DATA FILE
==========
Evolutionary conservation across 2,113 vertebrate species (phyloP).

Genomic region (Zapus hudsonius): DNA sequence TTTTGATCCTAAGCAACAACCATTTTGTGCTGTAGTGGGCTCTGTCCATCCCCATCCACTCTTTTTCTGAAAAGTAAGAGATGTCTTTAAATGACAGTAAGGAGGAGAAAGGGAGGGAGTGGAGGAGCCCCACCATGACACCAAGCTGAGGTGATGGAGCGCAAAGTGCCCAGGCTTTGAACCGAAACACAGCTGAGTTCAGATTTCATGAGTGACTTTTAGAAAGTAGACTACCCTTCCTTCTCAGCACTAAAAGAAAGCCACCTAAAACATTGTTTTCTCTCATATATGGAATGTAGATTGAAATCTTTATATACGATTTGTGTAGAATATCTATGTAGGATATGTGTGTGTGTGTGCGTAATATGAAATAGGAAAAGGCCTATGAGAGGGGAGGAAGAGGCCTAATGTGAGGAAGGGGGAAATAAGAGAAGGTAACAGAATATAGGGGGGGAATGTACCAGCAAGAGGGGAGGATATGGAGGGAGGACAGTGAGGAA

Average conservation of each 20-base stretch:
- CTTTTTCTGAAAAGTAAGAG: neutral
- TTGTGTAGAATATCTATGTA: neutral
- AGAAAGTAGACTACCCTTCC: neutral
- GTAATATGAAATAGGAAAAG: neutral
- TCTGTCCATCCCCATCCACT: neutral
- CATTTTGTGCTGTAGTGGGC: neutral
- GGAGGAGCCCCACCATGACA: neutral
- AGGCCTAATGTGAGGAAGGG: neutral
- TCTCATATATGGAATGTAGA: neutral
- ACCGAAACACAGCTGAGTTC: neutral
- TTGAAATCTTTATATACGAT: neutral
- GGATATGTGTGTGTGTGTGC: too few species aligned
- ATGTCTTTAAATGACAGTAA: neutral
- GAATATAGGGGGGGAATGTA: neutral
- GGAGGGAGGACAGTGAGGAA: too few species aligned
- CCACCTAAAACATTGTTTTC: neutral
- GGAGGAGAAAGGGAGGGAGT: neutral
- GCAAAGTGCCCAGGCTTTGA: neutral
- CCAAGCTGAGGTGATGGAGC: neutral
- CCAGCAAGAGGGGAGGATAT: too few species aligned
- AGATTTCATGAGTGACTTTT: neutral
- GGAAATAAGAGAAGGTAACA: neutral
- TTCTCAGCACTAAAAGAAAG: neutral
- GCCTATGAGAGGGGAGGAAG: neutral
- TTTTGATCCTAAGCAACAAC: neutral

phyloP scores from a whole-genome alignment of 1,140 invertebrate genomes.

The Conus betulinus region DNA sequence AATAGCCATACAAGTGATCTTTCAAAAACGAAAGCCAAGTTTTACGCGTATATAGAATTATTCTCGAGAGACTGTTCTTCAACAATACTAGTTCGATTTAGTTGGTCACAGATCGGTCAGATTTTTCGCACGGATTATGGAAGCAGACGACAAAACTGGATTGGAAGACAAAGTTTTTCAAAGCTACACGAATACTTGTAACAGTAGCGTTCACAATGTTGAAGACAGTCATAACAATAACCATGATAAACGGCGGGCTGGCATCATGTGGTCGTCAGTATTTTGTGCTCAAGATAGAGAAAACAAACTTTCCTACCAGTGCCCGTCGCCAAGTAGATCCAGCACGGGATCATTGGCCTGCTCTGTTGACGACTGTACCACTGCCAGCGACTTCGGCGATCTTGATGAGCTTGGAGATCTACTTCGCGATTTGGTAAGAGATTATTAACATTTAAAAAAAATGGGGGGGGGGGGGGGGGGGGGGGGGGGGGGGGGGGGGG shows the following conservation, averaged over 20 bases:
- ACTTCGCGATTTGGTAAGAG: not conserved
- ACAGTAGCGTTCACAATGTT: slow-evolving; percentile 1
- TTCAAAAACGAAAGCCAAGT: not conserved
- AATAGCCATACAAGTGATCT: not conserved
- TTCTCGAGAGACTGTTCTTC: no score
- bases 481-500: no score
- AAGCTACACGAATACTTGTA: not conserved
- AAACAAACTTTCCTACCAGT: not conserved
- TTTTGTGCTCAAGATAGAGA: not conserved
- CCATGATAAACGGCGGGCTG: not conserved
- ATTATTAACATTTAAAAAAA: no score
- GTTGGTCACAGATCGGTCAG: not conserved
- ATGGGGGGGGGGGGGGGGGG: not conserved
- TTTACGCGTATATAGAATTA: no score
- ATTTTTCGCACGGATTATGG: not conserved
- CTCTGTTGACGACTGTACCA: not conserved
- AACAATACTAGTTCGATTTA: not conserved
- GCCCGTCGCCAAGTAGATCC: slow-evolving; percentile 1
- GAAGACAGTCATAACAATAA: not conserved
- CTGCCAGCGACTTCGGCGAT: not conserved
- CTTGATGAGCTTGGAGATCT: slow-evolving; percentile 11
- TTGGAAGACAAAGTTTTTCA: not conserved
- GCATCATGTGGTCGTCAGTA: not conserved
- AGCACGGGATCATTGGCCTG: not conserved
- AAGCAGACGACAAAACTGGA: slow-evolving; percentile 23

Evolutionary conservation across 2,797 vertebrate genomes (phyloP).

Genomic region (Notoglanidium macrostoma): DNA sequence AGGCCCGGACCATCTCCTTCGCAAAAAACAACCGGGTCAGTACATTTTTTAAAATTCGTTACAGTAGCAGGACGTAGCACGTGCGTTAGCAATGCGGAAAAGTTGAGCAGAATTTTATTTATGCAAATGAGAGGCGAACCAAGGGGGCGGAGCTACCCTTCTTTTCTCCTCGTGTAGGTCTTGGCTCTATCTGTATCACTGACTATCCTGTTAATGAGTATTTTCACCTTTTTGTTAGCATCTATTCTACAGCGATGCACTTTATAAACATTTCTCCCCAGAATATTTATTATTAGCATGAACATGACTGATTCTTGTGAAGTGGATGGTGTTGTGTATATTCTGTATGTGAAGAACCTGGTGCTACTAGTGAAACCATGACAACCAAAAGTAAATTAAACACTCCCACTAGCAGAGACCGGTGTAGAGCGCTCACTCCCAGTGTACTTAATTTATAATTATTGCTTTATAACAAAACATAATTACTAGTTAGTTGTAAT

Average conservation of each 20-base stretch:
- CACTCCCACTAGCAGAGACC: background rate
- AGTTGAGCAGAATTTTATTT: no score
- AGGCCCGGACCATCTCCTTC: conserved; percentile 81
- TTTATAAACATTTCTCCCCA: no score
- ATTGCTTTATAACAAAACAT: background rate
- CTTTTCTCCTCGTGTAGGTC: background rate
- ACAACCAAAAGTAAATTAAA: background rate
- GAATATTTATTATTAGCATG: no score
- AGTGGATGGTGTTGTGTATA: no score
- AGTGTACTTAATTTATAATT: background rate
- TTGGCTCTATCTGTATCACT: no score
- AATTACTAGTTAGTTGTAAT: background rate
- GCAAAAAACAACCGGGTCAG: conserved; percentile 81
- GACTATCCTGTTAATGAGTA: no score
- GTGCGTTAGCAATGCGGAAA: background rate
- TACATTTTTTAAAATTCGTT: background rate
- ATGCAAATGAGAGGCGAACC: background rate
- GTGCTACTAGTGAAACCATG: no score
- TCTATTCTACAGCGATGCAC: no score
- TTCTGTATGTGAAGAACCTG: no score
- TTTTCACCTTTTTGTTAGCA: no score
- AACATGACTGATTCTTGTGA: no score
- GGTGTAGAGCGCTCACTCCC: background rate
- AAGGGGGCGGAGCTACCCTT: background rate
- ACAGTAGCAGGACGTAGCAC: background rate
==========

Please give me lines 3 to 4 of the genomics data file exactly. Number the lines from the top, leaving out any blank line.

Average conservation of each 20-base stretch:
- CTTTTTCTGAAAAGTAAGAG: neutral